Steininger, who lived in Braunau am inn, Austria, was a bit of a local celebrity in the 1500s for having the longest recorded beard in history. Typically, Steininger kept his absurd growth rolled up in a leather pouch, as it naturally got in the way of every day tasks, but one day he neglected to do so, and while fleeing from a house fire, he tripped on his beard and snapped his neck, dying instantaneously.
For the avid fans of historical facial hair (and who among us isn’t?), Steininger’s 447-year-old beard is kept on display at the Braunau am inn town museum.
A Famous Dancer Was Done In By Her Own Scarf
Isadora Duncan was an American expatriate living in Paris, France, who in 1927 met a breathtakingly tragic demise. A San Francisco native, Duncan had gone to the French city – then the cultural capital of the world – to further her career as a dancer. Her eccentric, bohemian style of choreography garnered praise, and she earned fame throughout Europe.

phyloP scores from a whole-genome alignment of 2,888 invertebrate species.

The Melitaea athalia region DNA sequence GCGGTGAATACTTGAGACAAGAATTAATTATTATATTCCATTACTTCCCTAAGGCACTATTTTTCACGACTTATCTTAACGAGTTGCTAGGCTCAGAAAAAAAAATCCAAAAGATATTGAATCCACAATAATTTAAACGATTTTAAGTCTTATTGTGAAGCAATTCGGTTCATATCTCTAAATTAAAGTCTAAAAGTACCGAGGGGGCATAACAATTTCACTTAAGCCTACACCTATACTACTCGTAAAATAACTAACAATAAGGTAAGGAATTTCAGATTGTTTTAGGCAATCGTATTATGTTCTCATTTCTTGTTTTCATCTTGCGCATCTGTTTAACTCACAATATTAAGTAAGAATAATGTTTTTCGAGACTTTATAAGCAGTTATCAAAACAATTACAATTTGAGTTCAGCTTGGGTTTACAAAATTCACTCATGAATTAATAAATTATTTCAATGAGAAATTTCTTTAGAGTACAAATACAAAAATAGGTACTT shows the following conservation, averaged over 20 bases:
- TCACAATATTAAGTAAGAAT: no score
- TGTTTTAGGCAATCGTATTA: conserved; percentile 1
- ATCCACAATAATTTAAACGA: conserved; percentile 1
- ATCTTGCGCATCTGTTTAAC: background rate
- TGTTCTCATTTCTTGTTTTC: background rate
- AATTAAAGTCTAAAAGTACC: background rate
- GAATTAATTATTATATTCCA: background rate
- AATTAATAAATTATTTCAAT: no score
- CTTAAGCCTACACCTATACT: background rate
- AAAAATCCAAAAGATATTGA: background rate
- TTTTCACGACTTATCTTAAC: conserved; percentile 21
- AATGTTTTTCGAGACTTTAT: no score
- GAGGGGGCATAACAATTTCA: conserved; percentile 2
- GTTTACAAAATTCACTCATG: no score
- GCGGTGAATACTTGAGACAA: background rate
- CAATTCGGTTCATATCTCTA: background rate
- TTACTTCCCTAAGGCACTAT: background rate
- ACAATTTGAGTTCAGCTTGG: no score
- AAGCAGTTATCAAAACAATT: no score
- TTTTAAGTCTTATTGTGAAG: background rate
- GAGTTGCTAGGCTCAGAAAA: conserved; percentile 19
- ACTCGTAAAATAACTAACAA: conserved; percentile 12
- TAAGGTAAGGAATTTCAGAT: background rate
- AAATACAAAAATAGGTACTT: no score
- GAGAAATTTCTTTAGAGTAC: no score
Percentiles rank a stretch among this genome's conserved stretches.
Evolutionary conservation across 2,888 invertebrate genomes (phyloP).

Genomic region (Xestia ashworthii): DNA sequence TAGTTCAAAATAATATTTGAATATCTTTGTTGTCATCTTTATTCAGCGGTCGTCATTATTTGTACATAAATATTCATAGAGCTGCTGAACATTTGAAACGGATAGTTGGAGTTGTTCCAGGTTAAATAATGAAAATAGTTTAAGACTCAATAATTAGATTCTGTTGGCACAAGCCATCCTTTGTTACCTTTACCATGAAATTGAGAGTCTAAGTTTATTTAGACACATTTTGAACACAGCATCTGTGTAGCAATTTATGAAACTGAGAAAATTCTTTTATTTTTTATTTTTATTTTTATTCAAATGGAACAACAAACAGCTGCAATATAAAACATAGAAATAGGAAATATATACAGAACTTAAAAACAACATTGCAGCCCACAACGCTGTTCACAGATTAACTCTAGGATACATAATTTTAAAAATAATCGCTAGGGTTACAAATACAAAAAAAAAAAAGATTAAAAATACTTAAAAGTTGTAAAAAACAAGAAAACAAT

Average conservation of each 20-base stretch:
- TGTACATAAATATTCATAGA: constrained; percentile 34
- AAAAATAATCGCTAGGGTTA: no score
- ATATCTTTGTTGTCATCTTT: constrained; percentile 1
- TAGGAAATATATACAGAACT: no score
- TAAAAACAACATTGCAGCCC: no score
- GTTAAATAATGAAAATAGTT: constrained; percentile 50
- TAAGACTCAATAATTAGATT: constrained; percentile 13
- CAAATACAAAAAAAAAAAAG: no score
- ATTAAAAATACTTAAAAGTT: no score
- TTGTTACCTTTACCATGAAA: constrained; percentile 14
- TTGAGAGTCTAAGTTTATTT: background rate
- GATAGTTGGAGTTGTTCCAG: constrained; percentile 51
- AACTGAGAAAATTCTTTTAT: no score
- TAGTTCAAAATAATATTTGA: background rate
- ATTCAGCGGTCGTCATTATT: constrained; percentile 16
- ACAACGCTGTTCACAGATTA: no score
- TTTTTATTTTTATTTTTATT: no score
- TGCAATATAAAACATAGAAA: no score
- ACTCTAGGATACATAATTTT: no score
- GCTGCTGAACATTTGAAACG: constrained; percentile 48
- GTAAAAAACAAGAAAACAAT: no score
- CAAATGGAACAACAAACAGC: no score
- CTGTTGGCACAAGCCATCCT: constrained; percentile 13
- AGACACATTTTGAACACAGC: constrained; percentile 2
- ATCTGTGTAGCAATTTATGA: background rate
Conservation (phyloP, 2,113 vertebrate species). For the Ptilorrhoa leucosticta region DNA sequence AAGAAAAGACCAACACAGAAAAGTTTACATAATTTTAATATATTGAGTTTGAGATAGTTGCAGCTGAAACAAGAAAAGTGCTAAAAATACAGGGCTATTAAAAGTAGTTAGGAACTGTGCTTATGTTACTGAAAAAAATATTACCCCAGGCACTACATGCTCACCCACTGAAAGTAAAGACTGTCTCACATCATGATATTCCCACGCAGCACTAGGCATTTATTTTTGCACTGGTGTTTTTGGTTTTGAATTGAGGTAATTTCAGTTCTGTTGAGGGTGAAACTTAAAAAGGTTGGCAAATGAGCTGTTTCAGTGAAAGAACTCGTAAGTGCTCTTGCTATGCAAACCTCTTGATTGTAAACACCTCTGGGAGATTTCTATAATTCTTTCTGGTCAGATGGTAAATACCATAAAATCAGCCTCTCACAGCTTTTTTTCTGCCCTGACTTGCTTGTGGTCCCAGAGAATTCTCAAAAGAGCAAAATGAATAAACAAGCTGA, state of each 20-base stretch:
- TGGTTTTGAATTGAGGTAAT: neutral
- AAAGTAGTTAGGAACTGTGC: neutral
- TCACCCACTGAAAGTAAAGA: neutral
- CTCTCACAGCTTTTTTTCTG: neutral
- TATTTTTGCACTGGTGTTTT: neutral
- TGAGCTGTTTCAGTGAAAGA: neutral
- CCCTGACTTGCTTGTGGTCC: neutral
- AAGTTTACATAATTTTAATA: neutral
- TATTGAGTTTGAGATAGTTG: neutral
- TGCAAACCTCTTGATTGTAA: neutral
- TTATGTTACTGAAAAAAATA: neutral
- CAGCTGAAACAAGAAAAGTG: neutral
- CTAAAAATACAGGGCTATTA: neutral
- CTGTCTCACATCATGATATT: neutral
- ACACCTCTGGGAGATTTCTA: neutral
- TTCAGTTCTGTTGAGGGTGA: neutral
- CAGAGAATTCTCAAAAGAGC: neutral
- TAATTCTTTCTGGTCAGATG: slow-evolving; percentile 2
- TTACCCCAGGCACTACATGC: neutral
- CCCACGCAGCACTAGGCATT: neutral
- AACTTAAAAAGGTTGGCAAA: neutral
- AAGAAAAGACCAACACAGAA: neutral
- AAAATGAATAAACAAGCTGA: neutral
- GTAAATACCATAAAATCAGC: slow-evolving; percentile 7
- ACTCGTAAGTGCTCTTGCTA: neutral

A devoted communist, Duncan frequently donned a very long red scarf to show her support for the party. On a September evening while visiting the city of Nice, however, that accessory would claim her life in an unthinkable automobile accident. Riding as a passenger in her newly purchased convertible sports car, her scarf got caught in the vehicle’s wheel well, which ripped her from the vehicle and threw her to the pavement, killing her instantly.
A Man Shot A Cactus And Landed In Prickly Peril
The saguaro is a species of cactus that can grow to be an imposing 70 feet in height. These statuesque green monuments dot the American Southwest, and while they sport some rather prickly needles, they aren’t generally perceived as deadly in an ecosystem that also boasts rattlesnakes and scorpions. In 1982, however, one Arizona man found out the hard way that a saguaro can claim one’s life in the desert just the same.